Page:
4. Recognize and incentivize

Incentives motivate ambassadors and acknowledge their contributions, driving program engagement and success.

Beyond financial bonuses, consider recognition programs, professional development opportunities, or exclusive company perks. 

Gamifying the process with leaderboards or contests can also be highly effective.

Read more: How to set up a robust incentive structure for recruiters?

5. Monitor and evaluate

Regular evaluation helps in understanding the program’s impact and areas for improvement.

Use tools like Google Analytics to track conversions from employee-shared content and track progress against the initial goals. Also, conduct surveys to gather participant feedback. 

Adjust strategies based on these insights to keep the program dynamic and effective.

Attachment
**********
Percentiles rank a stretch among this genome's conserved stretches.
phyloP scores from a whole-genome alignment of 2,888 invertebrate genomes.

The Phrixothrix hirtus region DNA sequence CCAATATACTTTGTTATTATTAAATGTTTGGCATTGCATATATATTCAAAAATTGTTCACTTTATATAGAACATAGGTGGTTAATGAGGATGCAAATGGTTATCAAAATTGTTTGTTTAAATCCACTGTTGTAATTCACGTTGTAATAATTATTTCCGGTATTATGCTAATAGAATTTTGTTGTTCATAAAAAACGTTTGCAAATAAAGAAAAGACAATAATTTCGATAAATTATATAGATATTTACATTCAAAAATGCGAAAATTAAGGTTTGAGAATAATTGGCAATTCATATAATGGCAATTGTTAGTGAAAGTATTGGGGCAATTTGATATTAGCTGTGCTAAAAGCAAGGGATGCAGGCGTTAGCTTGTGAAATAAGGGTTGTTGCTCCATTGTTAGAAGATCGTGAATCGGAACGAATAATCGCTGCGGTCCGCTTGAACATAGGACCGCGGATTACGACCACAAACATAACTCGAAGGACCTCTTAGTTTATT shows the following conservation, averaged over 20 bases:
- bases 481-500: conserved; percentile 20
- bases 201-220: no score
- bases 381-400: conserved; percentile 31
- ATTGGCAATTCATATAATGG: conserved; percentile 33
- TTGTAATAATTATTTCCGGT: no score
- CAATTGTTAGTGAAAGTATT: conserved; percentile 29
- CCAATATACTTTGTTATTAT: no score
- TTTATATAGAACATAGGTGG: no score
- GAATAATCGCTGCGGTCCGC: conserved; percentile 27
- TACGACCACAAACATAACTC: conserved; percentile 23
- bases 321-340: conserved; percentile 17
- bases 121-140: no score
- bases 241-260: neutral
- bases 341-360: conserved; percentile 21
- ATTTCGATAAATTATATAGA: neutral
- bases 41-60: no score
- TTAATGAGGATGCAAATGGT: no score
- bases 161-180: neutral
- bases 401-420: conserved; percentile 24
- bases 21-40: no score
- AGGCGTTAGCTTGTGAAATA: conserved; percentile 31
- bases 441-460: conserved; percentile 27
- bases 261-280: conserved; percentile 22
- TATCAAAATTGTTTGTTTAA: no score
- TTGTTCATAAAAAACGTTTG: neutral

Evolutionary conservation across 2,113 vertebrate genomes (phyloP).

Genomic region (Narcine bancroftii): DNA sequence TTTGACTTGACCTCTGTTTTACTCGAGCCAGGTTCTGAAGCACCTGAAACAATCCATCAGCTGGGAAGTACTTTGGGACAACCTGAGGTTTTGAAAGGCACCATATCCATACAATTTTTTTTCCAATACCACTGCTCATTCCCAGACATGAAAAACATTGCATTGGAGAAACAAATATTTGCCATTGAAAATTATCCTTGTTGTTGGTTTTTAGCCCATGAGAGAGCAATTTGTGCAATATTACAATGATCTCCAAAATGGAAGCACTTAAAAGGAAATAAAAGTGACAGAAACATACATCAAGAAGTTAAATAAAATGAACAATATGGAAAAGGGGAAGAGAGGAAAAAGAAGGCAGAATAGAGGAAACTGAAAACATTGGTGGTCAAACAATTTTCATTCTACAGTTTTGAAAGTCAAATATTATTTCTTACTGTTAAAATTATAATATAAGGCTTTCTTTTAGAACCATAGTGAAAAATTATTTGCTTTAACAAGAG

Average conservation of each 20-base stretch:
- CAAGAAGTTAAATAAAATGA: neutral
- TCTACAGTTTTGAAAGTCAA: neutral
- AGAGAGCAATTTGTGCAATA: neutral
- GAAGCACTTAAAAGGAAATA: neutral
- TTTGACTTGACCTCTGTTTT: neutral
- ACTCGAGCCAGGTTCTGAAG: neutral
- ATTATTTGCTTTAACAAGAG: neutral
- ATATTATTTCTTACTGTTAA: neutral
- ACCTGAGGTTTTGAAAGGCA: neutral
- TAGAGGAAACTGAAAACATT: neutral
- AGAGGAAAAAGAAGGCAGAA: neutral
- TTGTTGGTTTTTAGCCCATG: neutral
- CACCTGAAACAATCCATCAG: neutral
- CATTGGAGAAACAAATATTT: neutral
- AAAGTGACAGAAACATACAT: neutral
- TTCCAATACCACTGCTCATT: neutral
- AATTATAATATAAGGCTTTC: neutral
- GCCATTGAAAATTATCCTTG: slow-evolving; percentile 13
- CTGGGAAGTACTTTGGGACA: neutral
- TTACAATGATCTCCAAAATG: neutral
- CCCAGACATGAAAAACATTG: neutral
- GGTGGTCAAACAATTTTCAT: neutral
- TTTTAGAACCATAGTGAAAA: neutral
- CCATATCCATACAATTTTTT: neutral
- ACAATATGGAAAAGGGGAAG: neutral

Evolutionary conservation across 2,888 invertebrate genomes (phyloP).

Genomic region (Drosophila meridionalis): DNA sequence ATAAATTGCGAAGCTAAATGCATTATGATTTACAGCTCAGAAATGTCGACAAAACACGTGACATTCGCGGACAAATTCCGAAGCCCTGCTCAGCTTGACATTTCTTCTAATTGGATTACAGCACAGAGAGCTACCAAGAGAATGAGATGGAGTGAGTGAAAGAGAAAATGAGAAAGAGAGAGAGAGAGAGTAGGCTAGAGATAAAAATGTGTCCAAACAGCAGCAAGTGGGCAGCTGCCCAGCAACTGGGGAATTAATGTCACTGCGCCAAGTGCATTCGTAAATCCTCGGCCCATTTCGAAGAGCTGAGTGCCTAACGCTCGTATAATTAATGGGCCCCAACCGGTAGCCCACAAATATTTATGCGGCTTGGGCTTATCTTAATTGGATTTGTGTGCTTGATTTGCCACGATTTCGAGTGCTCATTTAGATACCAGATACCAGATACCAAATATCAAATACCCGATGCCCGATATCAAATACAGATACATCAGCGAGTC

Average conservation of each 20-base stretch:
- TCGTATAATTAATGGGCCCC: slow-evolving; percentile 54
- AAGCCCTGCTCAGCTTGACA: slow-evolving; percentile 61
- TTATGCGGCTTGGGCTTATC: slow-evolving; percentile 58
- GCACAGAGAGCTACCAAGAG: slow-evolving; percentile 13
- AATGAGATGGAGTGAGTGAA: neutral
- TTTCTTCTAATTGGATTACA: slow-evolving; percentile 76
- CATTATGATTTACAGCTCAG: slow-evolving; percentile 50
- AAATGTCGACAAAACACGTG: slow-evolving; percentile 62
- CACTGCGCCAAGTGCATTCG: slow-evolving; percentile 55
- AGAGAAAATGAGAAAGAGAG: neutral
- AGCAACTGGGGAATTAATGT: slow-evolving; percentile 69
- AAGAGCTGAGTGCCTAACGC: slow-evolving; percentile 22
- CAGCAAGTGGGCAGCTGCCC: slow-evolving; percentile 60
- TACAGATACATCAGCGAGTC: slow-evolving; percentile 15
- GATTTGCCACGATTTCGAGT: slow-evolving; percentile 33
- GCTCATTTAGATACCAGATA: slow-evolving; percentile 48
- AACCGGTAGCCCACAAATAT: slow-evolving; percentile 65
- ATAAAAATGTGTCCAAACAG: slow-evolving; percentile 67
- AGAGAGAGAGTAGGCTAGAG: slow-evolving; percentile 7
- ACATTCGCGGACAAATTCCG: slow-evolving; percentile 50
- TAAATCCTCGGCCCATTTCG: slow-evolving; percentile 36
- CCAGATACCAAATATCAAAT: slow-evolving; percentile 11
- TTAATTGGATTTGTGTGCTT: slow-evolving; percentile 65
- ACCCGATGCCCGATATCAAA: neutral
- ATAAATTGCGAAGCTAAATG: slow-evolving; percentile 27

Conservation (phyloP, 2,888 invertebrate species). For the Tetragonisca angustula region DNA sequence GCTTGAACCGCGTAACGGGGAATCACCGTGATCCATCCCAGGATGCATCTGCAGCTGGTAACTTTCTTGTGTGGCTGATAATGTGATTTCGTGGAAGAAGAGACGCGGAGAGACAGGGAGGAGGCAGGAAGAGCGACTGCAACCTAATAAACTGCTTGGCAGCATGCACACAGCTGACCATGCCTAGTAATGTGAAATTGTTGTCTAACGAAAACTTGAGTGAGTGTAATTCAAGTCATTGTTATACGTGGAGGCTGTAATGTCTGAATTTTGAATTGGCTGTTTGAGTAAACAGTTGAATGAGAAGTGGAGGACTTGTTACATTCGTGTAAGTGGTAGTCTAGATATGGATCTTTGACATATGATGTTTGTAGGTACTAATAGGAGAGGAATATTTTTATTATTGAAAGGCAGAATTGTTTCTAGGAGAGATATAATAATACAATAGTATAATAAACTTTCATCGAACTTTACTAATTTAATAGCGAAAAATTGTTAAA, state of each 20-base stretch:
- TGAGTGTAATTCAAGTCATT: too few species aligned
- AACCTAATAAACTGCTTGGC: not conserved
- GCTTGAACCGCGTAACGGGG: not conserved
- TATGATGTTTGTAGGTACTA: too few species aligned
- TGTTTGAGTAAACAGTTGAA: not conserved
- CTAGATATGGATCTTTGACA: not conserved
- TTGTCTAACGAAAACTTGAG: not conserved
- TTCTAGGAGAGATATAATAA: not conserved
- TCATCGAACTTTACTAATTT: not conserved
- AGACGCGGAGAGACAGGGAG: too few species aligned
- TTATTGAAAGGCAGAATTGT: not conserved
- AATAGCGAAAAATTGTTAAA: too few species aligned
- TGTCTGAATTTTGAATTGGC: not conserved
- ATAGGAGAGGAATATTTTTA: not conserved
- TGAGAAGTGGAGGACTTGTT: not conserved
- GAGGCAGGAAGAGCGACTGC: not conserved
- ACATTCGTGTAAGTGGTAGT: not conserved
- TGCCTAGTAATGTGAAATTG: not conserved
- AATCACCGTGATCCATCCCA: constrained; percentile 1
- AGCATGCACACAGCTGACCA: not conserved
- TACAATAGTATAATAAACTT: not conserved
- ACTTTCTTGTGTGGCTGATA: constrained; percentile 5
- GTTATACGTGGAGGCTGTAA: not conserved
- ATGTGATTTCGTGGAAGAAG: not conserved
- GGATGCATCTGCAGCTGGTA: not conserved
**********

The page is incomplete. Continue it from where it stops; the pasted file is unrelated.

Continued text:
6. Share successes and growth plans

Celebrating the wins of your employee advocacy program boosts team spirit and showcases its value across the company. 

Highlighting these achievements in internal newsletters, meetings, or on social media not only recognizes the efforts of your ambassadors but also sets a benchmark for what success looks like. 

Turning these accomplishments into case studies provides tangible examples of the program’s impact, helping to refine strategies and adapt to new challenges. 

Regular feedback from participants is also crucial for this evolution, ensuring the program grows with your company’s needs and market trends.

By following these steps, your employee advocacy program can become a powerful tool in achieving your company’s major objectives in no time. 

Good luck!

Read more: 5 ways employee recognition programs help recruitment

Author

Tatiana Koval

Tatiana Koval, with her 23 years of experience in marketing and HRM, is a renowned Development Director at Apostrof-media. 

Specializing in employer brand management and corporate culture transformation, she has worked with notable clients like AVON, Raiffeisen Bank, and Ferrero. 

A respected figure in the HR community, she has served as a jury chairman for the EMBRAS and Graduate Award and is the author of the insightful book “Restart. How to break out of Groundhog Day and start living.”